P.S. If you lost my address it is: [address follows]


What I gather from this remnant of Bonnie’s and my failed correspondence is that I was already delinquent in my half of the bargain, since she worried I’d lost her address. Also that Bonnie liked exclamation points and maybe was not so torn up about the demise of the family pet. I kept meaning to write back, but I don’t think I ever did, and though I guess I didn’t hang on to it, I remember getting a goodbye letter from Bonnie saying she didn’t understand why I didn’t want to be her pen pal. Looking back I wonder if I was the subject of conversation at Hines’ family dinners, if Bonnie’s dad thought his colleague had a heartless daughter.

Since Bonnie, I’ve been guilty more than once of being a bad pen pal. I’m generally a terrible correspondent and have a difficult time maintaining friendships over time and distance. People who were central to my life are no longer in it save for Facebook. I couldn’t find Bonnie there, but I think I found her Pinterest board. She likes a coffee table that was in Real Simple.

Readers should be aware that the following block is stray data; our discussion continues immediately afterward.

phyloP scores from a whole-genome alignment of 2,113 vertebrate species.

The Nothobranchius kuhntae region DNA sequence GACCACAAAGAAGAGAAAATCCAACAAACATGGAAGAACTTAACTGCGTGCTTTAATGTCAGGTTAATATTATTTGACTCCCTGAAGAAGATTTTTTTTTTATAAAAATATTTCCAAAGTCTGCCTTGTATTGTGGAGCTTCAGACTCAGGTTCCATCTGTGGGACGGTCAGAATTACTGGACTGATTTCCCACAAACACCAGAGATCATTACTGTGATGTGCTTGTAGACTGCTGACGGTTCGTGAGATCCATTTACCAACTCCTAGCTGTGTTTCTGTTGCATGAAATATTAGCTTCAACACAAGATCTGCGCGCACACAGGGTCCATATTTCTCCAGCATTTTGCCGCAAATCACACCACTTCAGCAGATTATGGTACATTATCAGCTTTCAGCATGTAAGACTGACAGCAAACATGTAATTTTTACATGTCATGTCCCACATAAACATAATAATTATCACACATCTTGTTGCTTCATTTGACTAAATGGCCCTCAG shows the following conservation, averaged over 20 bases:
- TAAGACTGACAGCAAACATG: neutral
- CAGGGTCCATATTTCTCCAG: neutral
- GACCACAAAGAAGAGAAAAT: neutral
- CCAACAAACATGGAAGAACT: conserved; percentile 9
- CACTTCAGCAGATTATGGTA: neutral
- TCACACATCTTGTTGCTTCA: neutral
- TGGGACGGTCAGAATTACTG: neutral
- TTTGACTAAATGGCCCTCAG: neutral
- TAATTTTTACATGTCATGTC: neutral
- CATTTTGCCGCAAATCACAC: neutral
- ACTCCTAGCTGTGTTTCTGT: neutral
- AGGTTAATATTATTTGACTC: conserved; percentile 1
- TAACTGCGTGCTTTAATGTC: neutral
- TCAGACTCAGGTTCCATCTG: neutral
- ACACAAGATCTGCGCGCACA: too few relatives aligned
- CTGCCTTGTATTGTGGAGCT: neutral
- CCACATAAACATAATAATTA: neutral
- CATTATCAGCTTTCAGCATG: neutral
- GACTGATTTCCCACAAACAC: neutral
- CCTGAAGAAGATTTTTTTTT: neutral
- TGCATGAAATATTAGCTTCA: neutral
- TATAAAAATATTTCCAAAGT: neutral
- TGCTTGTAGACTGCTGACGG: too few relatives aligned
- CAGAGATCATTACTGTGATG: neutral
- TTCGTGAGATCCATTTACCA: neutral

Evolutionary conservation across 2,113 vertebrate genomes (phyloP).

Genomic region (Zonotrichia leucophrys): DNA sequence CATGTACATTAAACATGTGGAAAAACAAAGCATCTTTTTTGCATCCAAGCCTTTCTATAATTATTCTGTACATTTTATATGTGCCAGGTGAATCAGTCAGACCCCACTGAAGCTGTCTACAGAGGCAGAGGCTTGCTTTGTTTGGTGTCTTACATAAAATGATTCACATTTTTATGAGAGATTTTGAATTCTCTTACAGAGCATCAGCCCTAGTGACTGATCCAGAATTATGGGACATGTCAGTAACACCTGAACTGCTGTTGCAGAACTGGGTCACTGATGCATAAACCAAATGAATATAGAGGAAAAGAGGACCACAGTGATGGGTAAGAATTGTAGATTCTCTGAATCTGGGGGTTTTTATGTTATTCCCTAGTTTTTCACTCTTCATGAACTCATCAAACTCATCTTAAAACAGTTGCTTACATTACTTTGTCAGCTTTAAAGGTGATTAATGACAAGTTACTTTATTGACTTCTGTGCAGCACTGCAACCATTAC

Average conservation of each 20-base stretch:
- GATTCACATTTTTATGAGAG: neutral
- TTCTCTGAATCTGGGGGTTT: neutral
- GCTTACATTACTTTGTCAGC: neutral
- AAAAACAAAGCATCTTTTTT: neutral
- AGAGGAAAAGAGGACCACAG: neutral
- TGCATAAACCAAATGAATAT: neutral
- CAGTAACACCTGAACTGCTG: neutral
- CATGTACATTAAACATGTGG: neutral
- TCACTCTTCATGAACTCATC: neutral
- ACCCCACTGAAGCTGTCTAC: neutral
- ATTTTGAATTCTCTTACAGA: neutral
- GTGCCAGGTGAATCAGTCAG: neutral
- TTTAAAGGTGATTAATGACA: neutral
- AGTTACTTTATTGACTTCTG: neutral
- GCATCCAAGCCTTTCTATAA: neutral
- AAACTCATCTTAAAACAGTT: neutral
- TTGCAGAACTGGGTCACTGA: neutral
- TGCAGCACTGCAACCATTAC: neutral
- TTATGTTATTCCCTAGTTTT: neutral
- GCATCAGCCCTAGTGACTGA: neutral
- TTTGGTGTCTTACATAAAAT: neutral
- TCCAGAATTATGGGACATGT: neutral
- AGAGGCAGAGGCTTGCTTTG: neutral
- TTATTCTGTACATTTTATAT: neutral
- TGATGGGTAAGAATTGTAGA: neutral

Keep in touch: In seventh grade Monica Hazlett scrawled it in the margin next to her picture, beside which she’d penned the word “Gross!” with an arrow pointing to her face. Several girls that year wrote, “Keep in touch” in my yearbook. I remember being confused by this. Girls who had deigned to speak to me only when they wanted to copy my homework or tell a joke I wouldn’t get and laugh at my not getting it wrote, “K.I.T!” with their phone number below or in some cases, like Monica, “U R 2 Cute 2 B 4gotten!”

When I bump into someone (in the grocery store or on that weird backwards telescope known as Facebook) who effuses, “It’s so great to see you. We should get coffee/wine/pie,” I feel that same seventh grade mistrust. Keep in touch is a thing people say. It’s phatic speech, like “How are you?” It doesn’t seek or require a response.